Photo: Thomas Northcut/Photodisc/Getty Images
When hair has too much oomph or a shape you don't like, sometimes the only way to get it under control is to use a chemical product. Texturizers and relaxers are the two main choices. What is best for you depends on the look you want and what your hair is like, as well as the exact chemicals in the texturizer or relaxer you use.
When you look at the ingredients in a relaxer or texturizer, you'll see that the chemicals in these products are often the same. Most commonly, they contain sodium hydroxide, calcium hydroxide, potassium hydroxide or ammonium thioglycolate. These chemicals work by breaking the bonds in your hair so that the strand can change shape. If you're thinking that texturizers are better than relaxers because the chemicals are different and therefore somehow safer, you're likely wrong.
Even though you might see the exact same chemicals listed on texturizer and relaxer packages, relaxers and texturizers aren't always the same in terms of how concentrated the chemicals are. Texturizers often have lower chemical concentrations. They're formulated this way specifically because you're trying to break fewer bonds in the hair and get a nice wave instead of bone-straight locks. Also, texturizers are not left on the hair as long as relaxers are. From this standpoint, texturizers can be a little better than relaxers, because they leave more elasticity in your hair and result in somewhat less damage. As chemical agents, however, texturizers still are not "natural." They still remove flexibility from the strand and damage it, so even though relaxed hair might be weaker than texturized hair, you can't view texturizers as completely hair-safe.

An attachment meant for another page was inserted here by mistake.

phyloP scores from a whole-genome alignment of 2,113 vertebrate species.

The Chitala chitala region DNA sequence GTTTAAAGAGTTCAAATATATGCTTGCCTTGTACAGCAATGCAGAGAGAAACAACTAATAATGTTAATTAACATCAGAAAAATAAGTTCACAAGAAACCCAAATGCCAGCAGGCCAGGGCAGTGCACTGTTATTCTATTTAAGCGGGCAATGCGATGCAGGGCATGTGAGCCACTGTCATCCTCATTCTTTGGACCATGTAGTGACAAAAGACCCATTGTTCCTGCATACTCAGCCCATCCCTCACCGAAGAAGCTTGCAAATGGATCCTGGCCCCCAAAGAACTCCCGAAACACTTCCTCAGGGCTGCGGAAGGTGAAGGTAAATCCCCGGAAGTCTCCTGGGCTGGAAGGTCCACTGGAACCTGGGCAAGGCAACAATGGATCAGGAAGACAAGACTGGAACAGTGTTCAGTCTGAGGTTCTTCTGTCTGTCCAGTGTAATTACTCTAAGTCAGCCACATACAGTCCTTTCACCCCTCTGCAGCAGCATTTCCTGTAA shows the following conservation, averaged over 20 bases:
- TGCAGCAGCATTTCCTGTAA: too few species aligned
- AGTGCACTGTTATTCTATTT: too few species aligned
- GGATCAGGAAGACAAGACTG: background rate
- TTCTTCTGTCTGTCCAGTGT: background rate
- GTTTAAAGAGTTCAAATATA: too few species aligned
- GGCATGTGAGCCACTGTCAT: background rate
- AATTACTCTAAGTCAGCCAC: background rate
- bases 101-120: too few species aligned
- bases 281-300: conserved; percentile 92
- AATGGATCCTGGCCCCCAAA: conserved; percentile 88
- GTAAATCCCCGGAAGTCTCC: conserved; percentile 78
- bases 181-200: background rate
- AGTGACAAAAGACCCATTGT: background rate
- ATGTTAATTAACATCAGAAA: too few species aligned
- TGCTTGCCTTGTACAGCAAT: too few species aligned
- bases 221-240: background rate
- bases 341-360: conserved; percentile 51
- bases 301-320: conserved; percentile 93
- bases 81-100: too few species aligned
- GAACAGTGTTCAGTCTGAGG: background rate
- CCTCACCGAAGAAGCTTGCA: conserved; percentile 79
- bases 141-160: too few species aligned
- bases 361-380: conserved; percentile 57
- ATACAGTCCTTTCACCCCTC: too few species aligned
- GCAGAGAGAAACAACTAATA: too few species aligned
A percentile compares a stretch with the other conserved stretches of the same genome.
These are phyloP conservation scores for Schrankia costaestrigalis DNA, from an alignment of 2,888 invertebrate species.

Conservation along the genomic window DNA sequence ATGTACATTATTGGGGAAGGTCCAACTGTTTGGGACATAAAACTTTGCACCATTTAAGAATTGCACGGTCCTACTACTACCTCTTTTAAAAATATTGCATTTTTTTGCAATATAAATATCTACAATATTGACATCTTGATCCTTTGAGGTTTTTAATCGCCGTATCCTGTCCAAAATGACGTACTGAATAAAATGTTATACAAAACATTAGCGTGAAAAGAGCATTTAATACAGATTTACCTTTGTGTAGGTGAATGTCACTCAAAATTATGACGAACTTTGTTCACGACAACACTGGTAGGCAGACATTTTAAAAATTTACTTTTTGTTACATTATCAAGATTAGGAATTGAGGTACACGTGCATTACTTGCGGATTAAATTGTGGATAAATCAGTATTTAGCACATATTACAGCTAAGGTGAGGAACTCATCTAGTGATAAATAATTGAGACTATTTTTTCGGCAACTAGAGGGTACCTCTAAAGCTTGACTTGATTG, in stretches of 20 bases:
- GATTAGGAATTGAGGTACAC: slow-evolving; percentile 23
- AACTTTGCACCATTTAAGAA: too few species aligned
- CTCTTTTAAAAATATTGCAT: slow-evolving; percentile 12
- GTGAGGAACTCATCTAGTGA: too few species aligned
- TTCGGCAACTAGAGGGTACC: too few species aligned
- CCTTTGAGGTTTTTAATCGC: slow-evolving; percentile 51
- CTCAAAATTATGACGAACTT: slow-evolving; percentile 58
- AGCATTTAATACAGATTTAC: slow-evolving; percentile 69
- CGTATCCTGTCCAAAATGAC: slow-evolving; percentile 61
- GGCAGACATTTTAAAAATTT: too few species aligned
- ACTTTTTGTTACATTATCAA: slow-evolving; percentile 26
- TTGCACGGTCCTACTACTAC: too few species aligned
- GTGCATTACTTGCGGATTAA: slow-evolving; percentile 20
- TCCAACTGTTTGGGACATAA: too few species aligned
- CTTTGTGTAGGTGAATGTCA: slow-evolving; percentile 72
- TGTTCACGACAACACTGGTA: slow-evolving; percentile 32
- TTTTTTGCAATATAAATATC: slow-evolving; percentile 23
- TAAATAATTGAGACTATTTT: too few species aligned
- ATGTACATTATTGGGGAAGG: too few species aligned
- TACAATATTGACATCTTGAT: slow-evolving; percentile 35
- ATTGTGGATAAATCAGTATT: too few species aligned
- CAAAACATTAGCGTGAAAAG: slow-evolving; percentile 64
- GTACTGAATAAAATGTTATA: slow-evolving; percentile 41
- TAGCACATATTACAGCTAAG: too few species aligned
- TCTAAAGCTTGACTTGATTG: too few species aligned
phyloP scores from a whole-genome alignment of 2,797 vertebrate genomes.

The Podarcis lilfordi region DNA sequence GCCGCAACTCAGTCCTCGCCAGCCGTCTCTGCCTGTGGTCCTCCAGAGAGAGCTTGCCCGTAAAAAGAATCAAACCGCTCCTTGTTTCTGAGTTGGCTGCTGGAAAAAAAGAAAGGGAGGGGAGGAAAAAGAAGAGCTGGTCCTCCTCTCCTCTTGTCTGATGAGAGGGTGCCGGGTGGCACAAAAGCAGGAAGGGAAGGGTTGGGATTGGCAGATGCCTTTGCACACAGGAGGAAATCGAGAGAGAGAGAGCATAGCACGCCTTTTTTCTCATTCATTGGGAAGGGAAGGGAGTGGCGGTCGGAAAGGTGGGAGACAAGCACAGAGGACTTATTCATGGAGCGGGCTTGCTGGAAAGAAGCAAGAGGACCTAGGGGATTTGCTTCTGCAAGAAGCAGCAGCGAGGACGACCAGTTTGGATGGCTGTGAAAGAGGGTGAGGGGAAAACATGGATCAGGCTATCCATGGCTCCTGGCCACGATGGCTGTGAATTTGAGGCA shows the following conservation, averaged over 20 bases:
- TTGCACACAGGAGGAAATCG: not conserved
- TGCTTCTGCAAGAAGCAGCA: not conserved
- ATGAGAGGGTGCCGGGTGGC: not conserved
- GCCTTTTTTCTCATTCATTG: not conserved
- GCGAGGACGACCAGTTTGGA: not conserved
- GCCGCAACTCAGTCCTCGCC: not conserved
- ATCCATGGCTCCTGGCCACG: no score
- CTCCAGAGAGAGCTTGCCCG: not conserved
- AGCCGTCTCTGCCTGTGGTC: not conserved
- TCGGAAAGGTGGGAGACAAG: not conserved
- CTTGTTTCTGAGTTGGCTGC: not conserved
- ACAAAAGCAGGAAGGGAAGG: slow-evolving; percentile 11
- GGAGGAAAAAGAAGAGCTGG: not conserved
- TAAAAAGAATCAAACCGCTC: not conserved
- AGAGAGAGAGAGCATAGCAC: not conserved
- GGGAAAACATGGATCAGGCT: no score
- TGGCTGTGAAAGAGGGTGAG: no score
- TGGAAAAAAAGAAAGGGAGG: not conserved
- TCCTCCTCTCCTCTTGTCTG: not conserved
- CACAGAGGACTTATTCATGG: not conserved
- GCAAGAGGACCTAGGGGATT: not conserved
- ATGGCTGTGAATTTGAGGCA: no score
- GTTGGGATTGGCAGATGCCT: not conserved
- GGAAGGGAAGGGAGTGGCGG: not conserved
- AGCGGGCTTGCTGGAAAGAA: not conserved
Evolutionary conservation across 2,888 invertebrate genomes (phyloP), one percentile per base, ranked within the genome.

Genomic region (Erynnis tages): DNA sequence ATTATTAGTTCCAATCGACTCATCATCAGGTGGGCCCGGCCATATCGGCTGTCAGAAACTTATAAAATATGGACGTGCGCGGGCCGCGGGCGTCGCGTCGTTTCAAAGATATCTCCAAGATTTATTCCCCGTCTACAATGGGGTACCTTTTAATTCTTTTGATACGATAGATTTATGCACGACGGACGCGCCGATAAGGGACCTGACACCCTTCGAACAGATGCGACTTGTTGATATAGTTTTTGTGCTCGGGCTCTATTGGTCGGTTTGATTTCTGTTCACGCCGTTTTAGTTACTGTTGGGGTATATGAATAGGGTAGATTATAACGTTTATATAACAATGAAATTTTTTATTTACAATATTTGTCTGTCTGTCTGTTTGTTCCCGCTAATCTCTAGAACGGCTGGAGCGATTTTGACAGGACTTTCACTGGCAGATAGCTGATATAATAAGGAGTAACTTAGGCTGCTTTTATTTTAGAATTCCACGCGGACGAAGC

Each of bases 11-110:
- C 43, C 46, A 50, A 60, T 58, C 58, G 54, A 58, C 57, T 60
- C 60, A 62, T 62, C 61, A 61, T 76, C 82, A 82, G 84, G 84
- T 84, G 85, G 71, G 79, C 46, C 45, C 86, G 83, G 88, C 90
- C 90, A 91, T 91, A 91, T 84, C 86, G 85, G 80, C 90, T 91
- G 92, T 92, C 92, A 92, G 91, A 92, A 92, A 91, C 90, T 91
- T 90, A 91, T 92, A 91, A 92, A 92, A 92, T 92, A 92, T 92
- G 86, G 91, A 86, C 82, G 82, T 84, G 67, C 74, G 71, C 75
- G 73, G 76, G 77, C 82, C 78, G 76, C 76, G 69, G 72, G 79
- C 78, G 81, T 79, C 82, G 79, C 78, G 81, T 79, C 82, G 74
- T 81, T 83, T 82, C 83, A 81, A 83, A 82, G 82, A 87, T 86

Chemical formulation put to bed, whether a texturizer or relaxer is better usually comes down to your specific hair type. For instance, if you've got waves in your hair instead of tight curls, a mild texturizer might be all you need to remove the wave and get a straight mane; it makes little sense to use a stronger, more damaging product if you can avoid it. If you've got more corkscrew curls than Goldilocks, though, a mild texturizer might not be strong enough to give you the sleek results you're looking for. In this case, the hands-down choice likely would be the relaxer.
In deciding which hair-straightening product is best, maintenance also matters. A relaxer might take out tight curls, for instance, but when your hair starts to grow out, the difference between your relaxed hair and the new growth can be undesirably dramatic. You might not be able to get away with more time between touch-ups the further you go from your original hair. For this reason, sometimes a texturizer is better than using a relaxer to go super-straight. This depends on your beauty routine and habits, which are determined to a large degree by your overall lifestyle.